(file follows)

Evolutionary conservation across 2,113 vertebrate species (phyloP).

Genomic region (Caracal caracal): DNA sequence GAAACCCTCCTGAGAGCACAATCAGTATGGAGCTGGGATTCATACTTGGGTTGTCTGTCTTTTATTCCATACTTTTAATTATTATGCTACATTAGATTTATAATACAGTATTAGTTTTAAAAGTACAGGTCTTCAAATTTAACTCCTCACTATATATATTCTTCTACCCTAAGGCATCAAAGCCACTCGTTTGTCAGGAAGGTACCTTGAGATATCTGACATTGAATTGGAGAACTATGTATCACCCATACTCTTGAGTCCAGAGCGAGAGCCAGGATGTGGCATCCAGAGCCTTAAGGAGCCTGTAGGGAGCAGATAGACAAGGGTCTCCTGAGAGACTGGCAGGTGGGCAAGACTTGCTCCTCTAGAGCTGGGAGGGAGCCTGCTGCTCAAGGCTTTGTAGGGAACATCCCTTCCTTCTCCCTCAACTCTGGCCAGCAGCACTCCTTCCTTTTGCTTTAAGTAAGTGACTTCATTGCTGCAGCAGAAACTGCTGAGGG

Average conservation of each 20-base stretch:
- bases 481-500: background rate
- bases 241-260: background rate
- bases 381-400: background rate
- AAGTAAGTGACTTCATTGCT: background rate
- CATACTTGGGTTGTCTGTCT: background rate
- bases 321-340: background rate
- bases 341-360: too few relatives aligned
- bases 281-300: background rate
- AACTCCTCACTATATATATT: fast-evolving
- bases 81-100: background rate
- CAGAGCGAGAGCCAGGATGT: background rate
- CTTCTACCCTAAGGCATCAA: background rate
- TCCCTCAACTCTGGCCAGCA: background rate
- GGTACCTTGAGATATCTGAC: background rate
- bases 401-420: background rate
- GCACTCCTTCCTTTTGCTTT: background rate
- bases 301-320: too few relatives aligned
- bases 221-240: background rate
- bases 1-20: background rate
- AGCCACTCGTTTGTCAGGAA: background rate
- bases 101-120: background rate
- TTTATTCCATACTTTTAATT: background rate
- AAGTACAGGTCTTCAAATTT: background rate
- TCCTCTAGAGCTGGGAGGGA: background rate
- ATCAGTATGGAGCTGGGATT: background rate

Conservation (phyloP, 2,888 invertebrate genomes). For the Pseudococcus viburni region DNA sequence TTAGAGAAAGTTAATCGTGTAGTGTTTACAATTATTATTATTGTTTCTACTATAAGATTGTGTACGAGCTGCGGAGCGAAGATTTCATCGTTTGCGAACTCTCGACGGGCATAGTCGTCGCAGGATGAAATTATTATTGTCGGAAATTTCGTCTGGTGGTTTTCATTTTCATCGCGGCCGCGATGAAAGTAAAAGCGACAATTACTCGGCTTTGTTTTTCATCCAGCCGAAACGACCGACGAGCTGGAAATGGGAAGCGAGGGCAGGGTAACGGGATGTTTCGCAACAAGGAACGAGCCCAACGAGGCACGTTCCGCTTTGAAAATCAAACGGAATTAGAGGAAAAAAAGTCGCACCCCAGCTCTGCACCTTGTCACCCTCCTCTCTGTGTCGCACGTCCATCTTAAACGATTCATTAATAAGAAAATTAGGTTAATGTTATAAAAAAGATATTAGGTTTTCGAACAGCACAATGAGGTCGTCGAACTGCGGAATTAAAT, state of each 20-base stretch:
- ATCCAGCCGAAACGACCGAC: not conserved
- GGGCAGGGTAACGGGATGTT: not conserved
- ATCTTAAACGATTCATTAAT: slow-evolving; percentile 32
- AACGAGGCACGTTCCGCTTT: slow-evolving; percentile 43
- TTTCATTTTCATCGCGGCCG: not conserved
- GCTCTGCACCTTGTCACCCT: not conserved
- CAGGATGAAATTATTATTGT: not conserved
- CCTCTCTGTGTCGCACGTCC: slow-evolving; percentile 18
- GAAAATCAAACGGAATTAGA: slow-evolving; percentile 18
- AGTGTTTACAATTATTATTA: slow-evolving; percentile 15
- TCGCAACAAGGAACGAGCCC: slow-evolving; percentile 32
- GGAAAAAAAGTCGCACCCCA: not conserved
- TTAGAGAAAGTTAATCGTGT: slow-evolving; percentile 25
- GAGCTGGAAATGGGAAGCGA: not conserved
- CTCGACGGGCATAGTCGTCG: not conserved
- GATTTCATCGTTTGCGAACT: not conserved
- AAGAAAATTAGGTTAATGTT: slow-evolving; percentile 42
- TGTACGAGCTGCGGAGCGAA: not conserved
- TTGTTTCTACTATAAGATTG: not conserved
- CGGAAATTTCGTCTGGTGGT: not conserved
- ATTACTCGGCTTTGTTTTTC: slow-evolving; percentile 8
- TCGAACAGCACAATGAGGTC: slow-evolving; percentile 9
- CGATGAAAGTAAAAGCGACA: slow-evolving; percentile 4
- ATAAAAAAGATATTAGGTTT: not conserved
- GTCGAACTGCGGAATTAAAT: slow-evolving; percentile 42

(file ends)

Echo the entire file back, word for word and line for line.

Evolutionary conservation across 2,113 vertebrate species (phyloP).

Genomic region (Caracal caracal): DNA sequence GAAACCCTCCTGAGAGCACAATCAGTATGGAGCTGGGATTCATACTTGGGTTGTCTGTCTTTTATTCCATACTTTTAATTATTATGCTACATTAGATTTATAATACAGTATTAGTTTTAAAAGTACAGGTCTTCAAATTTAACTCCTCACTATATATATTCTTCTACCCTAAGGCATCAAAGCCACTCGTTTGTCAGGAAGGTACCTTGAGATATCTGACATTGAATTGGAGAACTATGTATCACCCATACTCTTGAGTCCAGAGCGAGAGCCAGGATGTGGCATCCAGAGCCTTAAGGAGCCTGTAGGGAGCAGATAGACAAGGGTCTCCTGAGAGACTGGCAGGTGGGCAAGACTTGCTCCTCTAGAGCTGGGAGGGAGCCTGCTGCTCAAGGCTTTGTAGGGAACATCCCTTCCTTCTCCCTCAACTCTGGCCAGCAGCACTCCTTCCTTTTGCTTTAAGTAAGTGACTTCATTGCTGCAGCAGAAACTGCTGAGGG

Average conservation of each 20-base stretch:
- bases 481-500: background rate
- bases 241-260: background rate
- bases 381-400: background rate
- AAGTAAGTGACTTCATTGCT: background rate
- CATACTTGGGTTGTCTGTCT: background rate
- bases 321-340: background rate
- bases 341-360: too few relatives aligned
- bases 281-300: background rate
- AACTCCTCACTATATATATT: fast-evolving
- bases 81-100: background rate
- CAGAGCGAGAGCCAGGATGT: background rate
- CTTCTACCCTAAGGCATCAA: background rate
- TCCCTCAACTCTGGCCAGCA: background rate
- GGTACCTTGAGATATCTGAC: background rate
- bases 401-420: background rate
- GCACTCCTTCCTTTTGCTTT: background rate
- bases 301-320: too few relatives aligned
- bases 221-240: background rate
- bases 1-20: background rate
- AGCCACTCGTTTGTCAGGAA: background rate
- bases 101-120: background rate
- TTTATTCCATACTTTTAATT: background rate
- AAGTACAGGTCTTCAAATTT: background rate
- TCCTCTAGAGCTGGGAGGGA: background rate
- ATCAGTATGGAGCTGGGATT: background rate

Conservation (phyloP, 2,888 invertebrate genomes). For the Pseudococcus viburni region DNA sequence TTAGAGAAAGTTAATCGTGTAGTGTTTACAATTATTATTATTGTTTCTACTATAAGATTGTGTACGAGCTGCGGAGCGAAGATTTCATCGTTTGCGAACTCTCGACGGGCATAGTCGTCGCAGGATGAAATTATTATTGTCGGAAATTTCGTCTGGTGGTTTTCATTTTCATCGCGGCCGCGATGAAAGTAAAAGCGACAATTACTCGGCTTTGTTTTTCATCCAGCCGAAACGACCGACGAGCTGGAAATGGGAAGCGAGGGCAGGGTAACGGGATGTTTCGCAACAAGGAACGAGCCCAACGAGGCACGTTCCGCTTTGAAAATCAAACGGAATTAGAGGAAAAAAAGTCGCACCCCAGCTCTGCACCTTGTCACCCTCCTCTCTGTGTCGCACGTCCATCTTAAACGATTCATTAATAAGAAAATTAGGTTAATGTTATAAAAAAGATATTAGGTTTTCGAACAGCACAATGAGGTCGTCGAACTGCGGAATTAAAT, state of each 20-base stretch:
- ATCCAGCCGAAACGACCGAC: not conserved
- GGGCAGGGTAACGGGATGTT: not conserved
- ATCTTAAACGATTCATTAAT: slow-evolving; percentile 32
- AACGAGGCACGTTCCGCTTT: slow-evolving; percentile 43
- TTTCATTTTCATCGCGGCCG: not conserved
- GCTCTGCACCTTGTCACCCT: not conserved
- CAGGATGAAATTATTATTGT: not conserved
- CCTCTCTGTGTCGCACGTCC: slow-evolving; percentile 18
- GAAAATCAAACGGAATTAGA: slow-evolving; percentile 18
- AGTGTTTACAATTATTATTA: slow-evolving; percentile 15
- TCGCAACAAGGAACGAGCCC: slow-evolving; percentile 32
- GGAAAAAAAGTCGCACCCCA: not conserved
- TTAGAGAAAGTTAATCGTGT: slow-evolving; percentile 25
- GAGCTGGAAATGGGAAGCGA: not conserved
- CTCGACGGGCATAGTCGTCG: not conserved
- GATTTCATCGTTTGCGAACT: not conserved
- AAGAAAATTAGGTTAATGTT: slow-evolving; percentile 42
- TGTACGAGCTGCGGAGCGAA: not conserved
- TTGTTTCTACTATAAGATTG: not conserved
- CGGAAATTTCGTCTGGTGGT: not conserved
- ATTACTCGGCTTTGTTTTTC: slow-evolving; percentile 8
- TCGAACAGCACAATGAGGTC: slow-evolving; percentile 9
- CGATGAAAGTAAAAGCGACA: slow-evolving; percentile 4
- ATAAAAAAGATATTAGGTTT: not conserved
- GTCGAACTGCGGAATTAAAT: slow-evolving; percentile 42